the ridge behind Toombs, at early dawn of the 1 7th, Lee
placed J. G. Walker's 3,200 men, with batteries on his
right and on the higher hill in his rear; while still far-
ther to the right, covering a ford below the Burnside
bridge, was placed another battery and a portion of cav-
alry. Lee's entire force, of all arms, at the close of the
i6th, was about 25,000 men, with which to oppose
McClellan's 87,000. Orders of urgency called McLaws
and A. P. Hill to promptly bring forward from Harper's
Ferry their 10,000 fighting men.

As early as 3 o'clock on the morning of the 17th,
two hours and a half before the rising of the sun. Hooker
sent forward his skirmishers in the East woods, and as
the sun looked over the lovely Cumberland valley from
the crest of the South mountain, he boldly and impetu-
ously urged forward his lines of 12,500 muskets against
Jackson's front of but 3,500. Six Confederate batteries,
well disposed in front of Jackson's line, wrought havoc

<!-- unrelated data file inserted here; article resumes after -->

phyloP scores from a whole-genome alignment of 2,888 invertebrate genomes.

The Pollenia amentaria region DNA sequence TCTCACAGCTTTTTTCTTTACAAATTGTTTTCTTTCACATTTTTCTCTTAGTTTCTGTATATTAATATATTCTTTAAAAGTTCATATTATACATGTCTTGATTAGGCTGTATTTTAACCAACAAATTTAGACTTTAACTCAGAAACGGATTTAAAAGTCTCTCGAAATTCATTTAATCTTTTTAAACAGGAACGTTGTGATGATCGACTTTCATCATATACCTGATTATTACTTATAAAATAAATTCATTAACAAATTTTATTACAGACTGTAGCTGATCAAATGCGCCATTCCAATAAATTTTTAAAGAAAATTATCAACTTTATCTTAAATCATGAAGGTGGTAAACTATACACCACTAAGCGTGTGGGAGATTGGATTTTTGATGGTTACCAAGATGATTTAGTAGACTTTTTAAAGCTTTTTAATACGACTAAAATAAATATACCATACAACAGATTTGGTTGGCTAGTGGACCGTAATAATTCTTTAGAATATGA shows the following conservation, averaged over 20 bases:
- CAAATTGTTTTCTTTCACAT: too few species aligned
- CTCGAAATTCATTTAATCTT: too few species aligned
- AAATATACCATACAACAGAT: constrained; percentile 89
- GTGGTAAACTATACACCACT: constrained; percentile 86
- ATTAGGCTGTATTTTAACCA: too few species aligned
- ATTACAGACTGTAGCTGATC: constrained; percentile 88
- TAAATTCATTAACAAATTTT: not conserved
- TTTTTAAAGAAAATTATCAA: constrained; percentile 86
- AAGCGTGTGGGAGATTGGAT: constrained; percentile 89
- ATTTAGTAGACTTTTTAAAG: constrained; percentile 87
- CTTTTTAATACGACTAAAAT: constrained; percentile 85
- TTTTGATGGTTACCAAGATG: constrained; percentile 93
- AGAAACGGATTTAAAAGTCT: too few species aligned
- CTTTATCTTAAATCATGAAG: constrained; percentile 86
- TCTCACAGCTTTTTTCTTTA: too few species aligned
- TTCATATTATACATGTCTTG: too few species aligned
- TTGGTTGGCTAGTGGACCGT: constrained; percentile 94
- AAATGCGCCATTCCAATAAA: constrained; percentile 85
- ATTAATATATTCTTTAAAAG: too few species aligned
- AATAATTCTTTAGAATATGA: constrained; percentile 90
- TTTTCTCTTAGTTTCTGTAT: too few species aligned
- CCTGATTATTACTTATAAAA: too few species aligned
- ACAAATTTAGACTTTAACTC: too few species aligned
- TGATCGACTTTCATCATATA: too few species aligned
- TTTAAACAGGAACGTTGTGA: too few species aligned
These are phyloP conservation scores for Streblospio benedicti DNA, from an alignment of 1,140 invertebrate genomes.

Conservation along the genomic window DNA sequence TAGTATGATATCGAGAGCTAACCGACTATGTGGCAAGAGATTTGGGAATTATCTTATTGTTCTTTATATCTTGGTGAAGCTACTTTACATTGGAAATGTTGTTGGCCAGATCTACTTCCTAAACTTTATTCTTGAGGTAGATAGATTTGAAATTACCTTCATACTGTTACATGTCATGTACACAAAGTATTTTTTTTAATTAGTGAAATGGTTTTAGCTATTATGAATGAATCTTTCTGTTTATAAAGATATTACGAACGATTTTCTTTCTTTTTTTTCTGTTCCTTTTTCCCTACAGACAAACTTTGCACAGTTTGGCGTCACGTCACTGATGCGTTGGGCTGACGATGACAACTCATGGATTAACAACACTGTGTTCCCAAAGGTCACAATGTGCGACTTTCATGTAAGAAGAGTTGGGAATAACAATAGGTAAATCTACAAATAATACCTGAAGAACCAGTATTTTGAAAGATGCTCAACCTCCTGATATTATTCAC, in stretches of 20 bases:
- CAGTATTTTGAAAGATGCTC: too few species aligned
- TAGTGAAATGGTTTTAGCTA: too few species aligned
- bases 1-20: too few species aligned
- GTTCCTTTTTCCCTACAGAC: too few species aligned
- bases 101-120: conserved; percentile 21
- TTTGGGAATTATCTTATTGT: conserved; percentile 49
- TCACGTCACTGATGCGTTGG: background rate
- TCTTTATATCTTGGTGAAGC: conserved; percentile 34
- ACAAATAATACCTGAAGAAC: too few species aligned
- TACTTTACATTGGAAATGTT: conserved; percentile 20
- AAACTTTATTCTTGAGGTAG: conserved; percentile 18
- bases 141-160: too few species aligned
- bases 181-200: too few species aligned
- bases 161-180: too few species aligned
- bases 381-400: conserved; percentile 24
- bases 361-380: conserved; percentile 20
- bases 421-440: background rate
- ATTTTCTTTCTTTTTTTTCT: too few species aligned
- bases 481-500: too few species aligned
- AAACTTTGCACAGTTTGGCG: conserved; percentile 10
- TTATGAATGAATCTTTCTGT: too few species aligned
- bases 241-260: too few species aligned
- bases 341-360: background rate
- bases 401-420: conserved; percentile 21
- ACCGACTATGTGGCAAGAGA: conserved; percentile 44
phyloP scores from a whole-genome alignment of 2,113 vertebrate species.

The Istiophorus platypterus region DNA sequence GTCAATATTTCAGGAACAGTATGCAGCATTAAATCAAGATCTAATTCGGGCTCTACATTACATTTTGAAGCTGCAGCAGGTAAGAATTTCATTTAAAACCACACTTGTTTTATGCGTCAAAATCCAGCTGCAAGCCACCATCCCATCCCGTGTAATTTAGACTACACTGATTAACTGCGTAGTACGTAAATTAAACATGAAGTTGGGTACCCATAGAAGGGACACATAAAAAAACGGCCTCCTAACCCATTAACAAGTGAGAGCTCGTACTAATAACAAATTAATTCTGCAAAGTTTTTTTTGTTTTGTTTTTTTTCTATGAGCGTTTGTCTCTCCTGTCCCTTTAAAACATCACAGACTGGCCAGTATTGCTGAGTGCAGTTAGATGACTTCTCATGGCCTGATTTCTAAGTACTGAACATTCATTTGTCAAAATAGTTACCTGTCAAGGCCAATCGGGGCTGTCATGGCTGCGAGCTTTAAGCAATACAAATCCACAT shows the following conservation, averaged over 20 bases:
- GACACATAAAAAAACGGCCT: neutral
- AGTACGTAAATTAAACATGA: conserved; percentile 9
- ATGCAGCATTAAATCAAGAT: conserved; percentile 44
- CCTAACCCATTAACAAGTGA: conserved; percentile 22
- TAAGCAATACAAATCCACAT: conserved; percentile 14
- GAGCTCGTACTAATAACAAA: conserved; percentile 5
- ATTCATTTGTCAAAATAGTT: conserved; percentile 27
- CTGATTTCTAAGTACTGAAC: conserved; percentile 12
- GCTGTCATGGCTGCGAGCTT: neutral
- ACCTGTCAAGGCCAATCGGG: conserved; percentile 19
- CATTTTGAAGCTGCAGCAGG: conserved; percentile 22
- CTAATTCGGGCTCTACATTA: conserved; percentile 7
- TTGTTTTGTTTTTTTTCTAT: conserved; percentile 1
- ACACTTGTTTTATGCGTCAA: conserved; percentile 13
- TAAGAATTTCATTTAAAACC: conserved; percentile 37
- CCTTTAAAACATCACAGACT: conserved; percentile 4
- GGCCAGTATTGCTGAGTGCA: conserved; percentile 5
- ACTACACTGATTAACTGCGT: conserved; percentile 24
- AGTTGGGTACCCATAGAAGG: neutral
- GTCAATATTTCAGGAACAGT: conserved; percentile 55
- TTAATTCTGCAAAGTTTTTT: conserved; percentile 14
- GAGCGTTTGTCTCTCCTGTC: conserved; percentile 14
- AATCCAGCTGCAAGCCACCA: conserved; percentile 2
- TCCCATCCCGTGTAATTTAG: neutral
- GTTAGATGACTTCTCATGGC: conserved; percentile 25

with this advancing host, but its lines closed up and swept
forward, their right extending across the Hagerstown
turnpike, their thirty guns answering those of the Con-
federates, from the high Poffenberger ridge, while
twenty long range guns roared in enfilade from across the
Antietam. Stuart's cannon made reply from the Nico-
demus ridge, as did Jackson's from the center and S. D.
Lee's twenty-six from the swell in the open fields in front
of the Dunker church. Lawton's ever-brave Georgians
fiercely contended with and held back Hooker's left, in
the East woods and in the 30-acre cornfield, but the
advantages of position enabled the Federals to force back
Jackson's division into the woods, but still hanging to
and pivoting on Early's. There, rallying behind the
trees and projecting rocks and facing eastward, it repulsed
the attack led by Doubleday. Hays, with his 550 Louisi-
anians, moved to the support of Lawton, in the cornfield,
and one of the most stubborn and hotly contested of
recorded engagements there took place. The Confeder-